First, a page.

In this episode of the Data Show, I spoke with Jason Dai, CTO of big data technologies at Intel, and co-chair of Strata + Hadoop World Beijing. Dai and his team are prolific and longstanding contributors to the Apache Spark project. Their early contributions to Spark tended to be on the systems side and included Netty-based shuffle, a fair-scheduler, and the “yarn-client” mode. Recently, they have been contributing tools for advanced analytics. In partnership with major cloud providers in China, they’ve written implementations of algorithmic building blocks and machine learning models that let Apache Spark users scale to extremely high-dimensional models and large data sets. They achieve scalability by taking advantage of things like data sparsity and Intel’s MKL software. Along the way, they’ve gained valuable experience and insight into how companies deploy machine learning models in real-world applications.
When I predicted that 2017 would be the year when the big data and data science communities start exploring techniques like deep learning in earnest, I was relying on conversations with many members of those communities. I also knew that Dai and his team were at work on a distributed deep learning library for Apache Spark. This evolution from basic infrastructure, to machine learning applications, and now applications backed by deep learning models is to be expected.
Once you have a platform and a team that can deploy machine learning models, it’s natural to begin exploring deep learning. As I’ve highlighted in recent episodes of this podcast (here and here), companies are beginning to apply deep learning to time-series data, event data, text, and images. Many of these same companies have already invested in big data technologies (many of which are open source) and employ data scientists and data engineers who are comfortable with these tools.
While there are many libraries, cloud services, and packaged solutions available for deep learning, deploying it usually involves big (labeled) data, big models, and big compute, so a typical project involves data acquisition, preprocessing and preparation on a Spark cluster, and model training on a server with multiple GPUs.
A new project called BigDL, offers another option: it brings deep learning directly into the big data ecosystem. BigDL is an open source, distributed deep learning library for Apache Spark that has feature parity with existing popular deep learning frameworks like Torch and Caffe (BigDL is modeled after Torch). For the many companies that already have data in Hadoop/Spark clusters, BigDL lets them use those same clusters for deep learning.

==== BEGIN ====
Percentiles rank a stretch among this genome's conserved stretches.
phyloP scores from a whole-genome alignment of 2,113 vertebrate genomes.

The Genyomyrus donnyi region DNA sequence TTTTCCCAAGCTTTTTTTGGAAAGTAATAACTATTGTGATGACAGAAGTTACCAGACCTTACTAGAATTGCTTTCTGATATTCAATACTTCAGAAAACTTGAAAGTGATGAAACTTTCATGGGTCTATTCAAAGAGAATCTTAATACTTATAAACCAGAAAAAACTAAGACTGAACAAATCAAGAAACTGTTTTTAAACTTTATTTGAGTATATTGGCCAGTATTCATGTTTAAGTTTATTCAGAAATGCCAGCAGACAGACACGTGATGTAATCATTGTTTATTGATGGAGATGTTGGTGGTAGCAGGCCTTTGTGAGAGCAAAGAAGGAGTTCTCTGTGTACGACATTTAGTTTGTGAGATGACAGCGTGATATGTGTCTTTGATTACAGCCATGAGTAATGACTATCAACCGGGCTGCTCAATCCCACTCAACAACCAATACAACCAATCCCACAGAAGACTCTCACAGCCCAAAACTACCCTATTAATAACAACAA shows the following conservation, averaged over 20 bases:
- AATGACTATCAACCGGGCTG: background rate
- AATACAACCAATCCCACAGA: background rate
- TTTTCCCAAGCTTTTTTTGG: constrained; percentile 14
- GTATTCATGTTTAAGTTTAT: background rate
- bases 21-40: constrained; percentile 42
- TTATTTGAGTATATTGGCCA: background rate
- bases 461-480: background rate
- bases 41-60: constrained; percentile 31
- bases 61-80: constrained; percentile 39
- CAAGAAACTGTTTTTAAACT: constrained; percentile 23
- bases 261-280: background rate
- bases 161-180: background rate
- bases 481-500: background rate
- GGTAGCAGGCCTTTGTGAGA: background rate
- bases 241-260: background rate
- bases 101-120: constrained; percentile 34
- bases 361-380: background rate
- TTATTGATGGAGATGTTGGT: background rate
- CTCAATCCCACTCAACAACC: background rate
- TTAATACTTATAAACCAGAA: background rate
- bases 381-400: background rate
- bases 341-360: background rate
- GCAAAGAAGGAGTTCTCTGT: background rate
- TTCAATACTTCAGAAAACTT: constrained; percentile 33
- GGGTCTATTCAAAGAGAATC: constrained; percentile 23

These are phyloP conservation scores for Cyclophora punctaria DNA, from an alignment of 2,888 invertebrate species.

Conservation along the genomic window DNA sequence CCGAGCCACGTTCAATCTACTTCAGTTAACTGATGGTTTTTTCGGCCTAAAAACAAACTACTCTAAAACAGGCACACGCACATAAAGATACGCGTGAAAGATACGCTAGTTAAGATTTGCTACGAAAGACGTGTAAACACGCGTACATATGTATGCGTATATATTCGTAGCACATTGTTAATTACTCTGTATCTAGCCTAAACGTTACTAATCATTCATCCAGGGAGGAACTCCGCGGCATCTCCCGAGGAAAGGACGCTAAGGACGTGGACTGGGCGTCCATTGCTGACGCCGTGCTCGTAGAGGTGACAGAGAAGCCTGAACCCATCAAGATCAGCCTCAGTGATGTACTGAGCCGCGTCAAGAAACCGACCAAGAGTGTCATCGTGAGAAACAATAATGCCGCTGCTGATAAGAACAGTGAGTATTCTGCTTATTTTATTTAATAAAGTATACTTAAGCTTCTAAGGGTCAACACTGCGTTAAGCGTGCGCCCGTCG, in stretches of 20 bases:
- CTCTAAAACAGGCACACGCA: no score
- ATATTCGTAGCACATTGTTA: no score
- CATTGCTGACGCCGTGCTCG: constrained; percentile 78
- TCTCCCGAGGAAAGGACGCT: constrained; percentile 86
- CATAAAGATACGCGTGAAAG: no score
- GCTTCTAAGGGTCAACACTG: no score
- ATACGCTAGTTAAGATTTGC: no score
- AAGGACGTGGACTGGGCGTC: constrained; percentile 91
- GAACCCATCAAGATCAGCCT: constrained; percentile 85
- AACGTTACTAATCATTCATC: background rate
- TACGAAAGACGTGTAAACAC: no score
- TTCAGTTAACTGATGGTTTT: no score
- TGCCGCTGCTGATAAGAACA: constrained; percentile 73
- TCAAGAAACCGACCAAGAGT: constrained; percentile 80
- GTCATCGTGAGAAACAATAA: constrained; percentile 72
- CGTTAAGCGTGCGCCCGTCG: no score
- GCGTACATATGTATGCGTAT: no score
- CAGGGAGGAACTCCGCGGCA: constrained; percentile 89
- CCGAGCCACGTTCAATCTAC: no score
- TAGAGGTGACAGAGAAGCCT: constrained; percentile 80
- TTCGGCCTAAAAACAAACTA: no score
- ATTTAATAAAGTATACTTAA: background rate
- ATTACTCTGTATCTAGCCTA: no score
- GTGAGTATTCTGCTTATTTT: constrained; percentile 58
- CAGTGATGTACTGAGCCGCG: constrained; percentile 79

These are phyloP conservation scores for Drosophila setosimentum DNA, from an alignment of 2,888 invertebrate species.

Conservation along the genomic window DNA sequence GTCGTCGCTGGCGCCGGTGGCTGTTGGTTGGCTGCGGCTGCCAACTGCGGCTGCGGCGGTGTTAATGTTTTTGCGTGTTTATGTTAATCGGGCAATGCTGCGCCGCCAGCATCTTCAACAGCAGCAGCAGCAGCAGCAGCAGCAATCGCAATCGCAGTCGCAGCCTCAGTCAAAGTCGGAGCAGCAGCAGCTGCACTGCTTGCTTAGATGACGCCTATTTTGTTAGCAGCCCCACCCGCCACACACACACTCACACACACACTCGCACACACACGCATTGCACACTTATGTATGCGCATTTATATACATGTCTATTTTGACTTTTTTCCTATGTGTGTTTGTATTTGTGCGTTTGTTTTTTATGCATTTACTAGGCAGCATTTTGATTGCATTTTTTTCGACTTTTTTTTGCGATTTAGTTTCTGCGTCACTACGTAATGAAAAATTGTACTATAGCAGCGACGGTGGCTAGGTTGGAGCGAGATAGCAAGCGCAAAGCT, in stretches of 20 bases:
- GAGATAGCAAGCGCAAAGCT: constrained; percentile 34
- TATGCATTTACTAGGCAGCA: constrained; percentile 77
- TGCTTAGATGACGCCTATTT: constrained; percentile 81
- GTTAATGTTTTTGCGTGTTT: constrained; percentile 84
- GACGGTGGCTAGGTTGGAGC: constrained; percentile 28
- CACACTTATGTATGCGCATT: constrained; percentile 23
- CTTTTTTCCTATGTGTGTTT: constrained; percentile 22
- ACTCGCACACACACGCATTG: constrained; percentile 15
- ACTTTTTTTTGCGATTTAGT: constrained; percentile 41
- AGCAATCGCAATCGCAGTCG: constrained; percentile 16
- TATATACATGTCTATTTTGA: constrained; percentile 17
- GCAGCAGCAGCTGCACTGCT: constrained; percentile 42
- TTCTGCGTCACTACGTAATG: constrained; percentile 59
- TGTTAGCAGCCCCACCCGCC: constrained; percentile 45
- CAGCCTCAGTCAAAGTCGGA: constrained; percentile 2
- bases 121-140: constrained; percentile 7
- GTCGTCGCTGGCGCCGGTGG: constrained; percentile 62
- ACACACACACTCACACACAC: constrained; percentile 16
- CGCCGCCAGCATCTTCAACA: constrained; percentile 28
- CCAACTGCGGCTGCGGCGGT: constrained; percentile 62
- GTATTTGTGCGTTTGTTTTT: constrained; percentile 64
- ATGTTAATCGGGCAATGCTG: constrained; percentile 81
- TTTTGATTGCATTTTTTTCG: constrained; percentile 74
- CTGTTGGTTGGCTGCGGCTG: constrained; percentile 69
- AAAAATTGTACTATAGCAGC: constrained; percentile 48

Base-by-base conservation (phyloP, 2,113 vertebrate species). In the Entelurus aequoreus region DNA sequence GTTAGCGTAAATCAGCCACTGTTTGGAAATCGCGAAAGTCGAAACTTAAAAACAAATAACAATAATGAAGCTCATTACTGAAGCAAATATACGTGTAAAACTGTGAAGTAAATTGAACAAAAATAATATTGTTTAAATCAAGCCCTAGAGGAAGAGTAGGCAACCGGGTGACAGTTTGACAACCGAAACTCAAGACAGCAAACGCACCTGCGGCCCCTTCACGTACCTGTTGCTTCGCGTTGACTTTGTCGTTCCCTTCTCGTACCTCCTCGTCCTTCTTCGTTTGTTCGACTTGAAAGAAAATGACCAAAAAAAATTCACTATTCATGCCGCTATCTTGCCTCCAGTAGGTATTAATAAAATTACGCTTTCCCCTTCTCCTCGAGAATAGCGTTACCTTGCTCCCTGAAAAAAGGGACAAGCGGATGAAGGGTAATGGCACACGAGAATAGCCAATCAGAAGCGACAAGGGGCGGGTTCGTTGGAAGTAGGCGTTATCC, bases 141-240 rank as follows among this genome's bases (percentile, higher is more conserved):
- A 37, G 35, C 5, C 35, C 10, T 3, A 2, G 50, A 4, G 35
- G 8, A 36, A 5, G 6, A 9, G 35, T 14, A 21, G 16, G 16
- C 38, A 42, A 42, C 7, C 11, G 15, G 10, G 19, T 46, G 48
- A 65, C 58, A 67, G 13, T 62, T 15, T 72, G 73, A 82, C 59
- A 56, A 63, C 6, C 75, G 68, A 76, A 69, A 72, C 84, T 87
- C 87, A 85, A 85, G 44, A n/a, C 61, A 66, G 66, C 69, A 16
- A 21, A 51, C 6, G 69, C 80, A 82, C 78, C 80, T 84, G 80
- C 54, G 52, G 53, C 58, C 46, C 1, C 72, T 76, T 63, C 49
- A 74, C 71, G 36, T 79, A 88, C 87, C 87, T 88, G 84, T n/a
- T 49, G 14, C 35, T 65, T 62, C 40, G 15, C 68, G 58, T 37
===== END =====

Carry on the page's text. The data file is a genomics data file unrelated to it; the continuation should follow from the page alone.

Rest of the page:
The typical deep learning pipeline that involves data preprocessing and preparation on a Spark cluster and model training on a server with multiple GPUs, now involves a simple Spark library that runs on the same cluster used for data preparation and storage. BigDL takes advantage of MKL software and also lets you efficiently train larger models across a cluster (using distributed synchronous, mini-batch SGD), and an AMI is available to those who want to run it on Amazon Web Services.
While GPUs still provide much faster training times for deep learning, and thus remain the option for bleeding-edge researchers, BigDL should appeal to companies that have invested in big data clusters and software (convenience versus performance). This is true even for companies using cloud computing resources, or even public cloud providers that have invested in more CPU than GPU compute resources.
Many data products involve complex data pipelines, and machine learning models comprise a small component of such systems. I imagine some companies will be drawn to BigDL because it opens up the possibility of having a unified platform for data processing, storage, feature engineering, analytics, machine learning, and now deep learning. This means not having to transfer data between clusters or frameworks (BigDL is just a Spark library), lower total time for end-to-end learning, and simpler resource and workflow management. This is, in fact, the origin of BigDL: the team decided to work on it after several companies in China expressed interest in using their existing hardware and compute resources for deep learning projects and workloads.
BigDL was publicly released as open source at the end of 2016. In the months leading up to its public release, Dai and his team helped companies use it in production on Spark clusters comprised of several tens of Xeon servers. Some early use cases include fraud detection systems at a large payment company and a large commercial bank, and image classification and object detection applications at large manufacturing companies.
We’re still in the very early stages of companies adding deep learning to their list of machine learning models. I expect that we will continue to experiment with a variety of managed services, and proprietary and open source tools for deep learning. BigDL brings another option for companies that want to leverage their existing big data infrastructure and ease the adoption of deep learning by teams who are familiar with existing frameworks. There’s an economic benefit as well: besides the convenience that comes from using existing tools, reducing complexity and increasing utilization can often mean much lower TCO.
The Call For Proposals for Strata + Hadoop World Beijing closes on Feb 24, 2017.
Web-scale machine learning on Apache Spark: Jason Dai’s talk at Strata Singapore 2016